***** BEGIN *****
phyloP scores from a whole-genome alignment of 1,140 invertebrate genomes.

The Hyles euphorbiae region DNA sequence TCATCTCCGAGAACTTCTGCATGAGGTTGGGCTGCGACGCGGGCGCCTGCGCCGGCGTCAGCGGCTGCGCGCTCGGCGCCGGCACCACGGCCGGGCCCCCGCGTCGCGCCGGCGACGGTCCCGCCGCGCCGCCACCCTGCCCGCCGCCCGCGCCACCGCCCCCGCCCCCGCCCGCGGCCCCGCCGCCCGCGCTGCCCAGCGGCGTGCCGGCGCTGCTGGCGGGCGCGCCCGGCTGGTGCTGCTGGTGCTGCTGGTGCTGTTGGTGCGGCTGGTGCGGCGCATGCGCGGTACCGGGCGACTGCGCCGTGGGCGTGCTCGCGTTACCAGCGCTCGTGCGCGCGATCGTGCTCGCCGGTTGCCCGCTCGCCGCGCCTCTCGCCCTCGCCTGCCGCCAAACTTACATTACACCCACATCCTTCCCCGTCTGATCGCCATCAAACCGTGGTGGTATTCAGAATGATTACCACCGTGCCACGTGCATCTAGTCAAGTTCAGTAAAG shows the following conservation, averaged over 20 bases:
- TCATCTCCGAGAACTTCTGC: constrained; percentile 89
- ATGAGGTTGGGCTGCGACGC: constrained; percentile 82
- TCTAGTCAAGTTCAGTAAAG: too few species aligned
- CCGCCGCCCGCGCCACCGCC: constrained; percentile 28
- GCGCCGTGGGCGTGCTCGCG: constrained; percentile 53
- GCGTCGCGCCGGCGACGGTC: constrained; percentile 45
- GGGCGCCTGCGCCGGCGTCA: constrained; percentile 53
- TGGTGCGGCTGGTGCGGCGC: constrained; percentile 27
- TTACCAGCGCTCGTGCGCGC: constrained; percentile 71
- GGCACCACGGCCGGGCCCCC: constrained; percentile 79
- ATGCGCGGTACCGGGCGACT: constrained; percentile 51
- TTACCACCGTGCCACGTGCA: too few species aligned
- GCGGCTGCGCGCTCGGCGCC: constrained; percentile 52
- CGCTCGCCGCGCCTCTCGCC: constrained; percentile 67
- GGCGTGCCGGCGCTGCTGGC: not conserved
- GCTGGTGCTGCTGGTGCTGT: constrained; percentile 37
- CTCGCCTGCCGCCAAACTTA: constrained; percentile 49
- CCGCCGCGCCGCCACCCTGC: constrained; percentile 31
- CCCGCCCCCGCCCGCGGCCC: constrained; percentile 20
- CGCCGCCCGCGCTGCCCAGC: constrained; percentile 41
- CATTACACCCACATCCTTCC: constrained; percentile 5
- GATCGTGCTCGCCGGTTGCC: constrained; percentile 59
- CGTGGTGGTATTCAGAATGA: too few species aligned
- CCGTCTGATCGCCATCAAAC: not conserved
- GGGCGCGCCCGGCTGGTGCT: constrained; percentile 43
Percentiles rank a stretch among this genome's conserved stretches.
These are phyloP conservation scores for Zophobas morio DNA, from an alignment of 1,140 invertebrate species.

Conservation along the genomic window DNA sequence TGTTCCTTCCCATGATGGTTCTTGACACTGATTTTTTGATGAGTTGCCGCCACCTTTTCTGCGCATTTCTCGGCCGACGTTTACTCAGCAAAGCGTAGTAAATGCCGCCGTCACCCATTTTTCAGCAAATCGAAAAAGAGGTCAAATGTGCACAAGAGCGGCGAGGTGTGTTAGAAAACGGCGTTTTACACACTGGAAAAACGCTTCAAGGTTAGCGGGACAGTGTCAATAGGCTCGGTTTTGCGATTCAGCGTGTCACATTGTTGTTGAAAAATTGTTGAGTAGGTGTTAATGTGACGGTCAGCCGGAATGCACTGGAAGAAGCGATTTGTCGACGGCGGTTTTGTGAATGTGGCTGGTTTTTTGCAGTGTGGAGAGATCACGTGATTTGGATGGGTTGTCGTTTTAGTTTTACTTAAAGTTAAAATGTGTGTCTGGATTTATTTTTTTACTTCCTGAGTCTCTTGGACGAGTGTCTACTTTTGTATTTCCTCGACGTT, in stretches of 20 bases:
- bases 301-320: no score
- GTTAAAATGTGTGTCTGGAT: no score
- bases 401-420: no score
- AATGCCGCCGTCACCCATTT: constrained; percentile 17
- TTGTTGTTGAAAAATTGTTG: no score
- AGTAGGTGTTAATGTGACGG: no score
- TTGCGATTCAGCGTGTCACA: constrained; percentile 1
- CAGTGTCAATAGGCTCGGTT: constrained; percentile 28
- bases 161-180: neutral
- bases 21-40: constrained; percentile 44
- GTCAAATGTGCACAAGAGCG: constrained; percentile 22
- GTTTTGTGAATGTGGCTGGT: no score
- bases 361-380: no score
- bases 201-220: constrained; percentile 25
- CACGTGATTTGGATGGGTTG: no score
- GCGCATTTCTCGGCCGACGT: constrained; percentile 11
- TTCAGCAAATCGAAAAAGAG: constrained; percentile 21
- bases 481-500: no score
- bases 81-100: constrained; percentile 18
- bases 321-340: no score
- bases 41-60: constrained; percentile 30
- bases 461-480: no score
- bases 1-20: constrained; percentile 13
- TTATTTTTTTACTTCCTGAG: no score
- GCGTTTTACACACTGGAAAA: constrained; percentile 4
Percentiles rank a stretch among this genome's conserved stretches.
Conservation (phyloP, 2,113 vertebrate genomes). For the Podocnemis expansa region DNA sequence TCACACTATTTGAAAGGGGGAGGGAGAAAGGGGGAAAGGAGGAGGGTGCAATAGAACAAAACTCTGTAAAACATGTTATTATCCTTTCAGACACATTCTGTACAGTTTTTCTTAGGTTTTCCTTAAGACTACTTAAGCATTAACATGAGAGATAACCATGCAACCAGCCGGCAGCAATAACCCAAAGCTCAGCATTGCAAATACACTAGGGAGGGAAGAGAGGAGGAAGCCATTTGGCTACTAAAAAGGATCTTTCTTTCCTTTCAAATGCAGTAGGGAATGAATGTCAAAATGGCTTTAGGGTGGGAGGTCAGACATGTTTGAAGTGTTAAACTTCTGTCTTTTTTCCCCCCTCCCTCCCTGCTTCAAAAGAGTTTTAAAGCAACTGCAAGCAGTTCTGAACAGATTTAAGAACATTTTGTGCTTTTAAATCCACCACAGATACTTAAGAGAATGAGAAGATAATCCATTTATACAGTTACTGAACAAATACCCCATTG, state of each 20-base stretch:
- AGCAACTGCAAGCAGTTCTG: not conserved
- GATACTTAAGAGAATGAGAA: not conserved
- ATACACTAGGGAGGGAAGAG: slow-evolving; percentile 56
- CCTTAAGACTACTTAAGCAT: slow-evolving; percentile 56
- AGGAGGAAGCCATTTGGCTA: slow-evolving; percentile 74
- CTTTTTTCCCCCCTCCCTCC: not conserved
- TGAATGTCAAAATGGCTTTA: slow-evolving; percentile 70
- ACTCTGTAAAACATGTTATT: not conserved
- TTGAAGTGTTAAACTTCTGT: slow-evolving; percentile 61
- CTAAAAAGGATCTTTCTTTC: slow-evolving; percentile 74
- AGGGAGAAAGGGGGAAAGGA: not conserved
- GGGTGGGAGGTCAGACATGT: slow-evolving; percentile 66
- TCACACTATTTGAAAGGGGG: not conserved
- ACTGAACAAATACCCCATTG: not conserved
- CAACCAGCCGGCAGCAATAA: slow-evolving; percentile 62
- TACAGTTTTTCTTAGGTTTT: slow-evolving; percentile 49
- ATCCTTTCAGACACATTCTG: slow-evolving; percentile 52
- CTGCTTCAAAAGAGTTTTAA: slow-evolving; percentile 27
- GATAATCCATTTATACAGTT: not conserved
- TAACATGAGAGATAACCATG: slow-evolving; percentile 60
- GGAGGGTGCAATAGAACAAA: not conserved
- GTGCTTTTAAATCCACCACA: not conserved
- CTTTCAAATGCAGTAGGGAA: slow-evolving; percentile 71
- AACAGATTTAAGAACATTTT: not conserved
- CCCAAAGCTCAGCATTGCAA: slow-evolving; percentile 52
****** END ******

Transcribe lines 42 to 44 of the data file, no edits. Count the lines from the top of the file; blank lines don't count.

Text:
- GTTTTGTGAATGTGGCTGGT: no score
- bases 361-380: no score
- bases 201-220: constrained; percentile 25